In the beginning there was a void, stasis, dimensionless. I am a point, without size taking form only in motion, so too the seat on which I sit on United flight 951 not going from point A to point B for neither can exist in motion transcending time.
Each decision sets one me on a path, into a dimension, dimensions while I tread a different path and I a third, yet I have seen the step ahead before having been on its path as all random walks must cross endlessly. The universe grows crowded with exponential me’s creating paths, and so must expand, until we cross and in some minuscule amount contract the cosmos.
Often I seek pain to slow the pace, or pleasure to quicken it, always immutable. I have learned all of this in my endless search for my paradoxical twin who prefers the accelerated pace, moving as quickly as possible, who looks younger at each intersection. Good night Albert.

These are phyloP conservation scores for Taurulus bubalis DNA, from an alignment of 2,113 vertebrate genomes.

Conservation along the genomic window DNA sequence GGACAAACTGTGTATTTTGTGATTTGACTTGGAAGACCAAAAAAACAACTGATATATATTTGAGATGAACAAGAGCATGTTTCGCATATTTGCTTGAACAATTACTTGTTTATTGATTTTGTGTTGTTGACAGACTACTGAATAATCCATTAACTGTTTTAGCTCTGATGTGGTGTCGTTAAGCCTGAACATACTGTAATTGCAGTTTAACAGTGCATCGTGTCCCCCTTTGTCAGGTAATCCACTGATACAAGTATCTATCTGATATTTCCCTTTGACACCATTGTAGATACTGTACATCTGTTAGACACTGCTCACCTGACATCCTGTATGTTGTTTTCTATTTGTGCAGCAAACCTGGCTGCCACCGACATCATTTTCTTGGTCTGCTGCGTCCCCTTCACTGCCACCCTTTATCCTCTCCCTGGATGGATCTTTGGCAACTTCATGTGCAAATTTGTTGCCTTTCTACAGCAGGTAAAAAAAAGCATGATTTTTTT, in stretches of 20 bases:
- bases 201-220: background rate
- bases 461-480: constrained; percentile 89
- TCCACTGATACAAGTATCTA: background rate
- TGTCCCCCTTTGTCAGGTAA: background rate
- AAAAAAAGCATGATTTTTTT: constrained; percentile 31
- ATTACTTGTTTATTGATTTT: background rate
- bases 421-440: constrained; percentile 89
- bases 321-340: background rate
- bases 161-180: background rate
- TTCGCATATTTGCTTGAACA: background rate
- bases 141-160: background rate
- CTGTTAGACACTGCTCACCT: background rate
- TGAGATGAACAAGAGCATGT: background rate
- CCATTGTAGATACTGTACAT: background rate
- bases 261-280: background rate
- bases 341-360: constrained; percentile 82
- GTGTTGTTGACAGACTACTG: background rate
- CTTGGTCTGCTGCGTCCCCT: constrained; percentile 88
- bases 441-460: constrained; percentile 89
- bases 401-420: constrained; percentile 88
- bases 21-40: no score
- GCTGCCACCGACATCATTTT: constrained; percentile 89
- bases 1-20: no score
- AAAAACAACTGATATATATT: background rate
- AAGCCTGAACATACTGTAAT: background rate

First Appeared in Afterthoughts (Canada), Vol. 2, No. 4, Autumn 1995.
If you set aside the small fact that earth is the only inhabitable planet it’s fairly clear the cosmos gave us a surprisingly bad deal when the cards were dealt. It’s true that Mercury and Venus got no moons, but it wouldn’t much matter for they can see a sun we can’t begin to imagine, huge and ever-present. Even Mars, bloody warrior planet it is, got two, and it got gypped in the grand scheme. From there is a wealth and you can be sure Jovians and Saturnians hardly know which way to look to see a moon rise and set. But we have the one, and it is frankly rather boring, its primary claim to fame being that it is just the right size to blot out the sun every now and again, but the sun never seems amused and quickly returns.
I want to tell her to look up
into the night sky and imagine
the stars are forming pictures
just for her alone, and what she sees
is what the cosmos intended all along.
She laughs when I say this,
says, the pictures were all taken
a thousand years ago
and given names, like Orion
and Cygnus, the Ursas.
I tell her that I see
many other things in the sky,
and when she presses me
for examples I point to what
she calls Orion’s belt.
What do you see, she demands,
and I pause, then say, ellipses.